Referring now more particularly to the drawings, FIG. 1 illustrates a section of the electrical cable structure of the invention showing the cable structure partially separated for reasons which will be explained. The illustrated cable structure is specifically designed for use in a hospital as previously described, although the invention is not limited thereto.

In the illustrated electrical cable structure, a plurality of electrical conductors are utilized for carrying control and communication signals to and from a remote hospital station and a central monitoring station. Patient functions such as pulse rate, blood pressure, etc., and patient signals for aid, can be monitored electronically and observed at a central control station. In addition to control and communication signals, power must be provided to the remote patient control station for operating the equipment thereat. Accordingly, a plurality of electrical conductors for carrying power to the patient control station are also included within the electrical cable structure of the invention.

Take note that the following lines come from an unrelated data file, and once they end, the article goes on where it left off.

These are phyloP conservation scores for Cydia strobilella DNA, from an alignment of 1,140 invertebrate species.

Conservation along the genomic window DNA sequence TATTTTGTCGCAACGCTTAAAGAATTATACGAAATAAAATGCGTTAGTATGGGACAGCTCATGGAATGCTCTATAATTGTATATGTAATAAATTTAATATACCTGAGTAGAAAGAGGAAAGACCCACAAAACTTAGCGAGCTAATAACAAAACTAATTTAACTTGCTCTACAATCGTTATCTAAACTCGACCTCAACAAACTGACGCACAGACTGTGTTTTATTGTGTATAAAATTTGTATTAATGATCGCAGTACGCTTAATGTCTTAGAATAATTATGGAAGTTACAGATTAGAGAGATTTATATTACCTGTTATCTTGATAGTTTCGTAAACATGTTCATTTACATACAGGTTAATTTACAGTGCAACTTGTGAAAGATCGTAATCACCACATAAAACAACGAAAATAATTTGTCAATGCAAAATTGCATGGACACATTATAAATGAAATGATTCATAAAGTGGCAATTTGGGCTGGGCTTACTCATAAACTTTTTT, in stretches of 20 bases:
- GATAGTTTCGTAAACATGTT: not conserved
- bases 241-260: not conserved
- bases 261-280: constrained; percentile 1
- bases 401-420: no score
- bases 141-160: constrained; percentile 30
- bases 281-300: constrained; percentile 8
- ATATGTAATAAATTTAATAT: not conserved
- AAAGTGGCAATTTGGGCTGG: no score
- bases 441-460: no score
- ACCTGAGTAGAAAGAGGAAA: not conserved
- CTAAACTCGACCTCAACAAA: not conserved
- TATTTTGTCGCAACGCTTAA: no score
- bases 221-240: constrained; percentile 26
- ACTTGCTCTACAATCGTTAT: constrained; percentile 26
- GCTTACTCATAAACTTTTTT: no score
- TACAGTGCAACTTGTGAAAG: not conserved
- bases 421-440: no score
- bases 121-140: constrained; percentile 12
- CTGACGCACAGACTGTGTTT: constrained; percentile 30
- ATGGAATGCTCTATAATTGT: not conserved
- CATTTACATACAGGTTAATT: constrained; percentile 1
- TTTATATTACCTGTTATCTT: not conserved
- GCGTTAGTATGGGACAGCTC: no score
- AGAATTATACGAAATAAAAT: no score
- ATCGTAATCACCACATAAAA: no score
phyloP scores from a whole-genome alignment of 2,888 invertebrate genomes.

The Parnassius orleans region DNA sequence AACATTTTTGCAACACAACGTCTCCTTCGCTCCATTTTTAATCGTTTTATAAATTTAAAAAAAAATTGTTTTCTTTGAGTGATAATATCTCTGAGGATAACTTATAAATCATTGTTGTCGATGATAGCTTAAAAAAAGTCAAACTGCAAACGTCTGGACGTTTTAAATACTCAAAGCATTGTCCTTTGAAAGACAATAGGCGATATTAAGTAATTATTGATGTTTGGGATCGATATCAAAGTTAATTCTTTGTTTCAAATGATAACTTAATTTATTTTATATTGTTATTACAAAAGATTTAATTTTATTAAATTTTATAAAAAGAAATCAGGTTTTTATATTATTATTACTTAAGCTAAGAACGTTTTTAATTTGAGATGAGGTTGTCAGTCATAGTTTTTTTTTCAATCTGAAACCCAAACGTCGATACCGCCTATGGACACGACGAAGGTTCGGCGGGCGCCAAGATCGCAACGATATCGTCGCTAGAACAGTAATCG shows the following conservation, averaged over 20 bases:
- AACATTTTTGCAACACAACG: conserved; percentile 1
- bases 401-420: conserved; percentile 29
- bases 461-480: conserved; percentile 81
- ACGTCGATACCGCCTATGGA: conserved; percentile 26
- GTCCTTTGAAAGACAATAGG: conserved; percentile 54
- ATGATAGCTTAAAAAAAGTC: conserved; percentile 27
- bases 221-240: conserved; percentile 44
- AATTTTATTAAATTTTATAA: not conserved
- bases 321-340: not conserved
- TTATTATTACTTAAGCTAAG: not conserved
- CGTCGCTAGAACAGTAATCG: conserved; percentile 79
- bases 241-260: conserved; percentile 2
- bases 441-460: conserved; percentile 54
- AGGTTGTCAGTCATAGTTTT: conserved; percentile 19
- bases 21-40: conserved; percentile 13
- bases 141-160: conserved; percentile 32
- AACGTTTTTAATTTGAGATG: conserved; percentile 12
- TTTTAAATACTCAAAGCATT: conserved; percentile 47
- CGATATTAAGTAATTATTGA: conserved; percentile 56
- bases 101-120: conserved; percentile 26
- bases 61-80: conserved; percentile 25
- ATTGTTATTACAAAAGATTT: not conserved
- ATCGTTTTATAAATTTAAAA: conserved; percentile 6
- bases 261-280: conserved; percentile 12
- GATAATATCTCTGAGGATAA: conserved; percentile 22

The power cable is illustrated as the cable 11 and is comprised of a plurality of electrical conductors 12, each of which is surrounded by a sheath 21 of suitable insulation. Similarly, the control and communication cable 13 is comprised of a plurality of electrical conductors 13, each of which is surrounded by a sheath 22 of a suitable insulating material.